I took the ferry from North Sydney, Nova Scotia to Port aux Basques, Newfoundland. This is probably the most common crossing because it only takes about six hours and runs year round. Port aux Basques is only a few hours away from Gros Morne National Park, easily the most scenic area of the entire western half of the island. Back in the fall of 2010, I briefly visited Gros Morne, but vowed to return for a longer stay with better weather.
This time, the weather was absolutely perfect! I stayed right in the middle of the national park, at a KOA campground with electricity and Wi-Fi. I tend to stay away from the whole KOA scene, but having free Wi-Fi in a foreign country is a major benefit. The campground was just off the Viking Trail and minutes away from Norris Point and Rocky Harbour, two picturesque villages right on the ocean. I would go down to the harbor, find more free Wi-Fi from a local hotel, sit with my laptop, and work with views of fishing boats, rocky cliffs, and miles of ocean on the horizon. I also made sure to visit one of the places I missed on my previous visit.
Western Brook Pond is just up the Viking Trail from Rocky Harbour. Carved out by glaciers, it is a freshwater lake with 2,000-foot rock walls on either side. Some of the rocky cliffs are visible from the main road, but the lake is only accessible by a two-mile hiking trail. And to get a true sense of the beauty, you really have to go on the two-hour boat tour at the end of the hiking trail. And you even learn things! On the tour, I learned the water in Western Brook Pond has the highest purity rating available. So pure, water pumps failed when they couldn’t find the mineral levels required to know water was even flowing through the system. And I got my first taste of traditional Newfoundland music. About twenty minutes before returning to port, they played recordings from a local band. It actually was pretty cool, and an absolute perfect start to my extended stay in Newfoundland!Read More
I’ll admit it. Until recently, I only had a vague junior high recollection of Newfoundland, and I couldn’t even really pronounce it correctly. For the record, the locals place an emphasis on the “new” and “land” parts of the name, and pronounce “found” like “fun”. But more on that later!
I wanted to spend a few weeks in Newfoundland, but the weather and marine gods wouldn’t have it. The main ferry from Cape Breton Island to Port aux Basques broke down, so I spent about a week hanging out in Baddeck, Nova Scotia. Once ferry service was restored, there was simply no room for the Airstream. With barely enough room on board for the Touareg and me, I quickly booked my ticket before availability vanished. I felt like I was travelling in the mid-1960s, but Wi-Fi (albeit slow) was available, and the reclining seats were actually pretty comfortable. I ate two meals in the cafeteria, worked on my blog, listened to some tunes, talked with some of the passengers, and before I knew it, I had arrived in Newfoundland. I found affordable accommodations at the MacLellan Inn & Thackeray Suites in Doyles. It wasn’t anything special, but it was in a good location, it was better than a bland hotel room, and the hosts were warm and friendly.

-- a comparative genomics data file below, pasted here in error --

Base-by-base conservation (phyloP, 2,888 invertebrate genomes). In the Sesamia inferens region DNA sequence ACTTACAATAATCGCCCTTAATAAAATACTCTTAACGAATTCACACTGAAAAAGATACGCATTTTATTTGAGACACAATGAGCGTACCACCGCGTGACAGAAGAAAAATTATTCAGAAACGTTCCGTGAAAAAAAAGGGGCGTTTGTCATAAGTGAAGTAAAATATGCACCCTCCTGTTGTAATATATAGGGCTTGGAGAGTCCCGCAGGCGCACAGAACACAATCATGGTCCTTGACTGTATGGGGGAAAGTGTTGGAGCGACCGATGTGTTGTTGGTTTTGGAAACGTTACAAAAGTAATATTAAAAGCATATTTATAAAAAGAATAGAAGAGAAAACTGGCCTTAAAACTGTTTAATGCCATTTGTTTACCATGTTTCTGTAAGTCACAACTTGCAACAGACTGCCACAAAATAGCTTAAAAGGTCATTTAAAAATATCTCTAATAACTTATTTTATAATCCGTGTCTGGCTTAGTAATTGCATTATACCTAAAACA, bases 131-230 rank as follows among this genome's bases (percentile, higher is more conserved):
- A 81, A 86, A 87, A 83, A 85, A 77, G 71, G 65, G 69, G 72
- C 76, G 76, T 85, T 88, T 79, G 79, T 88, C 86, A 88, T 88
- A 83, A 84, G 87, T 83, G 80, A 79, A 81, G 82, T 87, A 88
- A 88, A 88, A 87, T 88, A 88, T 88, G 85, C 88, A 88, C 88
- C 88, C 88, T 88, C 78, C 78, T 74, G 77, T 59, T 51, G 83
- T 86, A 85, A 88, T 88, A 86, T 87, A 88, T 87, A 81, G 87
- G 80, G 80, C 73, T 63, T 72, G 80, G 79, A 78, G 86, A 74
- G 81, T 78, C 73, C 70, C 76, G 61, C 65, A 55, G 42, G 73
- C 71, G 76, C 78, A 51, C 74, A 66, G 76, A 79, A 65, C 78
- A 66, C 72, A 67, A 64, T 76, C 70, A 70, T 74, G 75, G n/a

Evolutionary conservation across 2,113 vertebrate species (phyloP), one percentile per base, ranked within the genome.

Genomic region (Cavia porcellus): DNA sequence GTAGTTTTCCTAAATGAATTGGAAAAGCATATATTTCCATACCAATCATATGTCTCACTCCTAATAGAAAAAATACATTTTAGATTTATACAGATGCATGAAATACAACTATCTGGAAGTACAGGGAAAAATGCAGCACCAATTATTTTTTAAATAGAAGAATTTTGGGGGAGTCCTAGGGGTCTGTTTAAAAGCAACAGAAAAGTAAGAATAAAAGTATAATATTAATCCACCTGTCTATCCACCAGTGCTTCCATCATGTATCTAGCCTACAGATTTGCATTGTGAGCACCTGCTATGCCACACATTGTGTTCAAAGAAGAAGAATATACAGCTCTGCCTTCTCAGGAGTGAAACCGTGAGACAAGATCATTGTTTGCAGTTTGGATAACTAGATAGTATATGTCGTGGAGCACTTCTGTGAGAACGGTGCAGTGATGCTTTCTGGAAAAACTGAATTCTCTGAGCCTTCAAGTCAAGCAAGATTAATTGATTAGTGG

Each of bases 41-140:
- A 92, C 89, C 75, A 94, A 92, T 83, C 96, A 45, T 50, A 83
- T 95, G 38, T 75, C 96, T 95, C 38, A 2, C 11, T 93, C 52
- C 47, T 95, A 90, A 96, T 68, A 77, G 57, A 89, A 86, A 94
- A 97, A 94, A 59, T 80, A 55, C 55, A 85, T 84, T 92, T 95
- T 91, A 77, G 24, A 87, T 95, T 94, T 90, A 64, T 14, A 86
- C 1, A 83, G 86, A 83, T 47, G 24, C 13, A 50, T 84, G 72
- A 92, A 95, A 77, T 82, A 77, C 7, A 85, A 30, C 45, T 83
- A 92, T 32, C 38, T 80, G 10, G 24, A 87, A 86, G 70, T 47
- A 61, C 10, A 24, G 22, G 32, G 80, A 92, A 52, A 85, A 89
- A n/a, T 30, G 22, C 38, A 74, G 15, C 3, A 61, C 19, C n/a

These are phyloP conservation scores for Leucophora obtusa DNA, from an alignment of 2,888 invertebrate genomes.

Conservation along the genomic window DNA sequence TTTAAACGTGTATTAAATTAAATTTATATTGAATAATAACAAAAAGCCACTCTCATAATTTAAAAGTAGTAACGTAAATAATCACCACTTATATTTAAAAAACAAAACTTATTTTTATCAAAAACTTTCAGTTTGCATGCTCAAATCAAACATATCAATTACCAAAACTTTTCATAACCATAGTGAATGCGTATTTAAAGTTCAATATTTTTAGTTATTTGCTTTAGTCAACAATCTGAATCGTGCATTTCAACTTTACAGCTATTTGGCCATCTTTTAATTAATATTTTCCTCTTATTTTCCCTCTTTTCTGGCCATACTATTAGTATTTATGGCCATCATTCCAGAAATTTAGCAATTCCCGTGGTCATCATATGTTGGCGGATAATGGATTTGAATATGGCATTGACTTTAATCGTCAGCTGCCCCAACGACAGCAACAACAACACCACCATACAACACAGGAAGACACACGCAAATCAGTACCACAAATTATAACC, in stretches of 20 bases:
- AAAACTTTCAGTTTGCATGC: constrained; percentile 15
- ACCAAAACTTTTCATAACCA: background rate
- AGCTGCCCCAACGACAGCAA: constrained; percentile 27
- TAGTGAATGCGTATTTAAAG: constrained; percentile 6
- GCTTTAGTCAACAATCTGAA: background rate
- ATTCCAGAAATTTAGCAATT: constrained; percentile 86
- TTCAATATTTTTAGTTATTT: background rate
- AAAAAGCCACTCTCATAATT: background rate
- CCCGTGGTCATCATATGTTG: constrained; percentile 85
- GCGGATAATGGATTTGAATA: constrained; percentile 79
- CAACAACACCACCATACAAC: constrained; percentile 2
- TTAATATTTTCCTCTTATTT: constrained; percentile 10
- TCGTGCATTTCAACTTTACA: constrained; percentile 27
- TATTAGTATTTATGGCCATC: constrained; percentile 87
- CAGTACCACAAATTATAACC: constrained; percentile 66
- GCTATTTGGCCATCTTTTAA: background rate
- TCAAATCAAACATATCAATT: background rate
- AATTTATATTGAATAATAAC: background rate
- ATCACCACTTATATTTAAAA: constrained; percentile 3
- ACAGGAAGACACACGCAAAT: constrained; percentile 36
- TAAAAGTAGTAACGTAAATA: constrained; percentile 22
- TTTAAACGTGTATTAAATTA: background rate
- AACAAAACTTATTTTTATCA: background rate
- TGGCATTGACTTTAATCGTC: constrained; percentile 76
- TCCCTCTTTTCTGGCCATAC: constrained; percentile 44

I had only a few days to visit, so I spent all of my time on the western side of Newfoundland. I just didn’t have time to make the desolate, moose-laden 12-hour drive to the capital city of St. John’s. But I did make it up to Gros Morne National Park, a UNESCO World Heritage Site. It was a little too late in the year to do any of the planned outdoor activities, like the boat tour of the fresh water fjord called Western Brook Pond. I saw the fjord from a distance, drove the Viking Trail, did some sightseeing, took some photos, found a great little golf course, had some pretty incredible fried chicken for dinner, and made the 4-hour drive back to my temporary home in Doyles.
The next day I ventured out for lunch and stumbled upon the Wreckhouse Haven Cafe, almost the only eating establishment open within 20 miles. Debbie, the chef/owner/conversationalist/dishwasher/server, was the real deal. I sat down, had some soup and sandwiches, and talked with the locals all afternoon. I loved it so much I went back the next evening for a traditional Newfoundland supper. Success! I found the perfect spot to learn about the local culture, share my stories, and eat same local meat and potatoes!
While at the Wreckhouse, and when I filled up with gas, and when I had that fried chicken, and when I went golfing, and pretty much anytime I interacted with some of the true locals, I was able to experience that famous Newfoundland accent firsthand. Wow! For the ones with the thick accent, it was like a Scottish/Irish/Somethingish brogue with peanut butter. That is the best way I can describe it–incredibly hard to understand, and definitely unique to that area.
But let me tell you; absolutely, unequivocally, without a doubt, the people of Newfoundland are the most sincere, welcoming, friendly, and memorable people I have met on my journey. It was just a little too remote for me to call home, but I would go back to visit anytime–if they’ll have me.
The photos suck. They really do. These are the best of the bunch. It’s an excuse to visit next year when the weather is better.Read More